This week I’ve had a couple of odd experiences with my writing. 1) I awoke on Tuesday and wrote four haiku before even getting out of bed! 2) I started a revision of my poem “Red” which is really focused on the emotion of anger and want it to be more positive. I did not plan to revise it when I did – the words just popped into my head, and 3) I awoke this morning wondering if kids today have anyone that is deserving of their admiration – other than their parents.
We live in a world when mistakes are very public. We have doctors, superintendents of school districts, police, and football stars all making grievous mistakes and they are immediately public. Instead of waiting for the nightly news, you can tap your phone for instant access and reaction to these offenses.
I once asked my garden club students what a legend was and if they knew of any. Their answers were not what I was looking for and, in some cases, surprised me. I was looking for Johnny Appleseed, Paul Bunyon, Pecos Bill, and others I had been introduced to in my childhood. The students did not know these “characters” other than those who had “heard” of Johnny Appleseed. Apparently, the common core left little time to cover the tall tales of these once essential characters. I was, and still am, sad about this.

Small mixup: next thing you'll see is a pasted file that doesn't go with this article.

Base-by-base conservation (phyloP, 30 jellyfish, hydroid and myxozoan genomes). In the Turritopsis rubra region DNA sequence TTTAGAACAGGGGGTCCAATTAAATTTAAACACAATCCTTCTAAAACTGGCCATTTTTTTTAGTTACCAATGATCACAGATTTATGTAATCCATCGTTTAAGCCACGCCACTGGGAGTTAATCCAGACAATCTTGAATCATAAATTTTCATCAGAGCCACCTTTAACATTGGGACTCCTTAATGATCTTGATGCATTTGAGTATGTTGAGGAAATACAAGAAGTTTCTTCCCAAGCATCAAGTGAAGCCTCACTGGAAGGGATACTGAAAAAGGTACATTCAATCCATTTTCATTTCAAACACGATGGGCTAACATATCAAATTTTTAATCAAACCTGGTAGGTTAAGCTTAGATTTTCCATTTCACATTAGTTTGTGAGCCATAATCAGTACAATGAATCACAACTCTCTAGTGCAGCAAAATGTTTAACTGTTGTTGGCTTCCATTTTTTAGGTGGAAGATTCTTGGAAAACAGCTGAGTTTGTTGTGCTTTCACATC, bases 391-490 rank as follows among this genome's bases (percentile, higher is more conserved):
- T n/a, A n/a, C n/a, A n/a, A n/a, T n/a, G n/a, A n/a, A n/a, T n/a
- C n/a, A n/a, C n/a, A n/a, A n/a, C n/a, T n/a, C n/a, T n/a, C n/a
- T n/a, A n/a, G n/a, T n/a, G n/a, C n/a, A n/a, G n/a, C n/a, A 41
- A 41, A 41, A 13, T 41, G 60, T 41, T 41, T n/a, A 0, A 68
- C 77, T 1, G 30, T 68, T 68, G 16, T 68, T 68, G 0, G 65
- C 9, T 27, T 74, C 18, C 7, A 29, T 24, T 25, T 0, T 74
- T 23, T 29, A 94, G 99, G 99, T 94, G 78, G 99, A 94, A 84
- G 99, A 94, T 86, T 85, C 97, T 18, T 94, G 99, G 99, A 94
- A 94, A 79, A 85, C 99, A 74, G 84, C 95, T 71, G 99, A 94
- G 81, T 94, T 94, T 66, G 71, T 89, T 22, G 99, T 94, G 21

But, I’m more concerned about the constant exposure of our youth to those in leadership or authority positions – those we looked up to when I was a child fifty years ago – and some of their heinous deeds. Who is left for children to look up to? I know there are good people in our communities, but rarely do they get the press that the “bad apples” do. And, as a parent, it has become hard to shield your child from these criminal or at least despicable adult acts that occur by people that your child might admire. Do they still admire them after the news has made us aware of their unconscionable acts? Probably, and that, too, is a problem.
This is a heavy question for a sunny Saturday morning and one that does not have a quick answer. I’ve always worried about our youth – youth other than my own – when it comes to their growth and development. Positive influences and someone for our children to admire and look up to are essential for them to become productive, contributing members of society. I just hope they can find someone worth their admiration. The pickin’s are slim.